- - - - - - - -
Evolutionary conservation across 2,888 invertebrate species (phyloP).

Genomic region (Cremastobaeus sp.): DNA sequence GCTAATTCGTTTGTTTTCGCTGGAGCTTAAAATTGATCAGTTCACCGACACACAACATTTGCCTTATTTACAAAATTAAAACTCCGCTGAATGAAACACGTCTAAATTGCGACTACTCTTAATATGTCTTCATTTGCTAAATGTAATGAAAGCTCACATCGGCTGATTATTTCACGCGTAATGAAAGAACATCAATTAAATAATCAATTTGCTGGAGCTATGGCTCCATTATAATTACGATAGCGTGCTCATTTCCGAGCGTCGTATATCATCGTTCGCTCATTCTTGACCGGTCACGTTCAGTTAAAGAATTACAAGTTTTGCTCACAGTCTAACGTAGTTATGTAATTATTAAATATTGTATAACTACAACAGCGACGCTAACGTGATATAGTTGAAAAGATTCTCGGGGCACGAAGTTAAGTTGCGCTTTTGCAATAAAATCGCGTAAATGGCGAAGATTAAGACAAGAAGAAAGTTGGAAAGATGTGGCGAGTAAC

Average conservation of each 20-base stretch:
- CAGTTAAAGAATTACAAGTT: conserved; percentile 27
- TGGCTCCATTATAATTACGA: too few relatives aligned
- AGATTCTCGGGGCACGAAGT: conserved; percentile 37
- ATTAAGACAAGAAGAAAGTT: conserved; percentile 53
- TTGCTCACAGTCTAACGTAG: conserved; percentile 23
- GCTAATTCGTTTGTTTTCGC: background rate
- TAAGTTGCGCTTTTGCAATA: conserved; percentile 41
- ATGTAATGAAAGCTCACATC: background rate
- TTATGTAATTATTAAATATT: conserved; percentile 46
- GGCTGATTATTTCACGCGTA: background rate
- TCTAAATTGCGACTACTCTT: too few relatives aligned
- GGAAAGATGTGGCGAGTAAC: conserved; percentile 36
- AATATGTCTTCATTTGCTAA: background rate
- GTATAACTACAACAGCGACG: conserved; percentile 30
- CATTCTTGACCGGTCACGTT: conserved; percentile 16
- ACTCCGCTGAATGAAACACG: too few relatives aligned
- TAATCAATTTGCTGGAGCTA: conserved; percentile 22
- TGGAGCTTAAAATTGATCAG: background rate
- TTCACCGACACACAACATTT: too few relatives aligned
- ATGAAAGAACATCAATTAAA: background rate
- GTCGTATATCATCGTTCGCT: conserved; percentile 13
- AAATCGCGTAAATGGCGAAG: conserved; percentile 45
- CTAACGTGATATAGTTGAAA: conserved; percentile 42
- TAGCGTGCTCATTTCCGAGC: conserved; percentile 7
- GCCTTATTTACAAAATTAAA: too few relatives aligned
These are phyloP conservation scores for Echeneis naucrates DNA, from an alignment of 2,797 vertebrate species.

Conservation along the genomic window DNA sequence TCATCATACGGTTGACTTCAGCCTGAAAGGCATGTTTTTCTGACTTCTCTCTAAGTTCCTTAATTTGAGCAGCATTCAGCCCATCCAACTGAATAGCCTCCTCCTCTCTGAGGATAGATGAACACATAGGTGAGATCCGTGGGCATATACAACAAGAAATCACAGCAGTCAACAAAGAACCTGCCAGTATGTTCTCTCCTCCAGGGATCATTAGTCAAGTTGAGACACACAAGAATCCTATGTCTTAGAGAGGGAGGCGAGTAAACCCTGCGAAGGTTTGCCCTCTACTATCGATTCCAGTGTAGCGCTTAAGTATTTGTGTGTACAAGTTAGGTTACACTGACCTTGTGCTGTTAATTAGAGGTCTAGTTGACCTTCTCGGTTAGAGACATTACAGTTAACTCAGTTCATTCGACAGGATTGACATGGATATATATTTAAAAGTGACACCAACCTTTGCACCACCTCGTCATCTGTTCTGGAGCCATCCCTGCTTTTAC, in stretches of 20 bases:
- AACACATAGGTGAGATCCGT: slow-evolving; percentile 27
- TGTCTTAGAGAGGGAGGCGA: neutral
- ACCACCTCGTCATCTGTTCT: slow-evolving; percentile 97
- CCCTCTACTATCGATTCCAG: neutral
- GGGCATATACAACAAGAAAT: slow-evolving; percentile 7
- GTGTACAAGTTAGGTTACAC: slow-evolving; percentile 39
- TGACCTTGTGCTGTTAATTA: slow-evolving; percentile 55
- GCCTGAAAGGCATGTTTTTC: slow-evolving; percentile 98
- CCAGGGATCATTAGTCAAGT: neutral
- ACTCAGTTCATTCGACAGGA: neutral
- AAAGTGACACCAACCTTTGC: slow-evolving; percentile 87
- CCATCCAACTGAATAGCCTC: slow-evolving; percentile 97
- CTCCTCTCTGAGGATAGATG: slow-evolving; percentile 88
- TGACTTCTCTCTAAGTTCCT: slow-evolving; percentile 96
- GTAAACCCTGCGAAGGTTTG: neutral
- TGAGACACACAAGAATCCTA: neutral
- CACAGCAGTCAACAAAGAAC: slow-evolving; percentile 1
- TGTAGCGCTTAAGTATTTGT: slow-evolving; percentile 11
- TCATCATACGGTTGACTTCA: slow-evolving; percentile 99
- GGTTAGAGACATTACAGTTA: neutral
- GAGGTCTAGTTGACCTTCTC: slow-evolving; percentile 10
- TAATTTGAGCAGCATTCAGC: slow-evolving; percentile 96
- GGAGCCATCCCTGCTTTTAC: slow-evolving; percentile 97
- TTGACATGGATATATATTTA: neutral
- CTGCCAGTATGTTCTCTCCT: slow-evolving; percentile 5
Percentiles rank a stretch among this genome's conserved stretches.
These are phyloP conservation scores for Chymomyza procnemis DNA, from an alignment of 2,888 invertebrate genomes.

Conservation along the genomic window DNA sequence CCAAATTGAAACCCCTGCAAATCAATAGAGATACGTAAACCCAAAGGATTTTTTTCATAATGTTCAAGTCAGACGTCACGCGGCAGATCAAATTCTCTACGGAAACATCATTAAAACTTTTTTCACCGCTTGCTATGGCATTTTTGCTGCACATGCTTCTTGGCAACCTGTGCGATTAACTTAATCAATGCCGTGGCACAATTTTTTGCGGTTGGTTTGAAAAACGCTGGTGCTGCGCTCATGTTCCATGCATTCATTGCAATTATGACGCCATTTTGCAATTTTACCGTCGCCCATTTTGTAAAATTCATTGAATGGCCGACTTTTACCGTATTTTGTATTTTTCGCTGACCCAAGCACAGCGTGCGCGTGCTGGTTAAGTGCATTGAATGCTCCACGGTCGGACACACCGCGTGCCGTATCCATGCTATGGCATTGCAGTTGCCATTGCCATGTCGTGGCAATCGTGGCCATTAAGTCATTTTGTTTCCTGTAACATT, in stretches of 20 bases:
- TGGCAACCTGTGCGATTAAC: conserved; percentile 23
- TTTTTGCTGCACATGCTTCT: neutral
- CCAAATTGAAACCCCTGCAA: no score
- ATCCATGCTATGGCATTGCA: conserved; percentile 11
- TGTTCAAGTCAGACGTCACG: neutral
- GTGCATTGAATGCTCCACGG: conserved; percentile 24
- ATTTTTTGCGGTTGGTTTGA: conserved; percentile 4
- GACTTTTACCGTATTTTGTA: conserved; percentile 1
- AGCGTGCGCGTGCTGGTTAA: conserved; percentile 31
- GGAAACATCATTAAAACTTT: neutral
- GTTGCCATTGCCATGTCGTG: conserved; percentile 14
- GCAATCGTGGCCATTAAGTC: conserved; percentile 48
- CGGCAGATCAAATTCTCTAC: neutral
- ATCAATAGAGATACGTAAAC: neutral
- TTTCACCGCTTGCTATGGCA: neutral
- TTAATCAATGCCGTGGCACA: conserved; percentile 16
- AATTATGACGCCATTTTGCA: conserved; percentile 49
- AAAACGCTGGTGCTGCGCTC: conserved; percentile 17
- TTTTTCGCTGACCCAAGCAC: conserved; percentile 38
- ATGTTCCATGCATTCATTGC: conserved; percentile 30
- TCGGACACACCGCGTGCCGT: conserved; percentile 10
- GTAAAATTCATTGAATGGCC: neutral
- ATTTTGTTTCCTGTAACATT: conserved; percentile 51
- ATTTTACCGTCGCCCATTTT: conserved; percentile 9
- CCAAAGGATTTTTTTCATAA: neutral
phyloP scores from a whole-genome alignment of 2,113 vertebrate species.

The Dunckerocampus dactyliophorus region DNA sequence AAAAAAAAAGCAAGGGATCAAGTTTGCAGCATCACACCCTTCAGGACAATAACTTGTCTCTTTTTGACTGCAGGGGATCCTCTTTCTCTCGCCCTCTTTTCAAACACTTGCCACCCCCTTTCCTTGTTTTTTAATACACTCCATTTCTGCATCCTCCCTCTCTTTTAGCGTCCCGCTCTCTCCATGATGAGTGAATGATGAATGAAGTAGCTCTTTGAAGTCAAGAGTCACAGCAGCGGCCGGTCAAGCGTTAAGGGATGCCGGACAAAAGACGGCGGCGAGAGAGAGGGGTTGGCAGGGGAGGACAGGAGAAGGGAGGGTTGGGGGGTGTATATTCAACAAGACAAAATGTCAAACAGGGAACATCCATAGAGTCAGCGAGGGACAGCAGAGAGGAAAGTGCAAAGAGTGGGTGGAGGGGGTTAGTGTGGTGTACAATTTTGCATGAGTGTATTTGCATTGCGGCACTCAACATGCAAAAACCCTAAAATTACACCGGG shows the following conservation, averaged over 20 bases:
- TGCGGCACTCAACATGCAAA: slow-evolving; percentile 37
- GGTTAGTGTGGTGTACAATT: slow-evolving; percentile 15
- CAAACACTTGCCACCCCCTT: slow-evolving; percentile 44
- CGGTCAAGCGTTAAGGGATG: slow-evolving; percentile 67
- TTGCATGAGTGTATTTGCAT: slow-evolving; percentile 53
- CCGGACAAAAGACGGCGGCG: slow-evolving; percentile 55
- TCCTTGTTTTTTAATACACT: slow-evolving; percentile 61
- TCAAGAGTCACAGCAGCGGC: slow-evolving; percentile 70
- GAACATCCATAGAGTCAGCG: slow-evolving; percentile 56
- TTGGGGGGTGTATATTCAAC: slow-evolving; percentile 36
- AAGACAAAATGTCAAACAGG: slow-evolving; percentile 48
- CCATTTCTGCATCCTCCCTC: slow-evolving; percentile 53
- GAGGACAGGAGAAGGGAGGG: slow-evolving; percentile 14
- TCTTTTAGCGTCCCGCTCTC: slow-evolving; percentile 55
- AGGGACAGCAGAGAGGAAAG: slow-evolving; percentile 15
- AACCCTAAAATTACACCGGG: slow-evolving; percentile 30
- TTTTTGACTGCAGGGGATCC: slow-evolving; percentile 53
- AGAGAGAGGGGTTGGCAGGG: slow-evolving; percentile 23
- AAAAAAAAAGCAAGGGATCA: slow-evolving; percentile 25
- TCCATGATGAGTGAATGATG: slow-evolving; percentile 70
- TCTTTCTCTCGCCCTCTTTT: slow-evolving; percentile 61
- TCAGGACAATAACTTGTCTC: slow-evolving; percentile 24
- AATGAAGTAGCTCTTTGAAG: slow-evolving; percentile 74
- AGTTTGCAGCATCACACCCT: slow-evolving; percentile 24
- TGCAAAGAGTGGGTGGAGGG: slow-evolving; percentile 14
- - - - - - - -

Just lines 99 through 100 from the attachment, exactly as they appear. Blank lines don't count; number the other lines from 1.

- TCTTTTAGCGTCCCGCTCTC: slow-evolving; percentile 55
- AGGGACAGCAGAGAGGAAAG: slow-evolving; percentile 15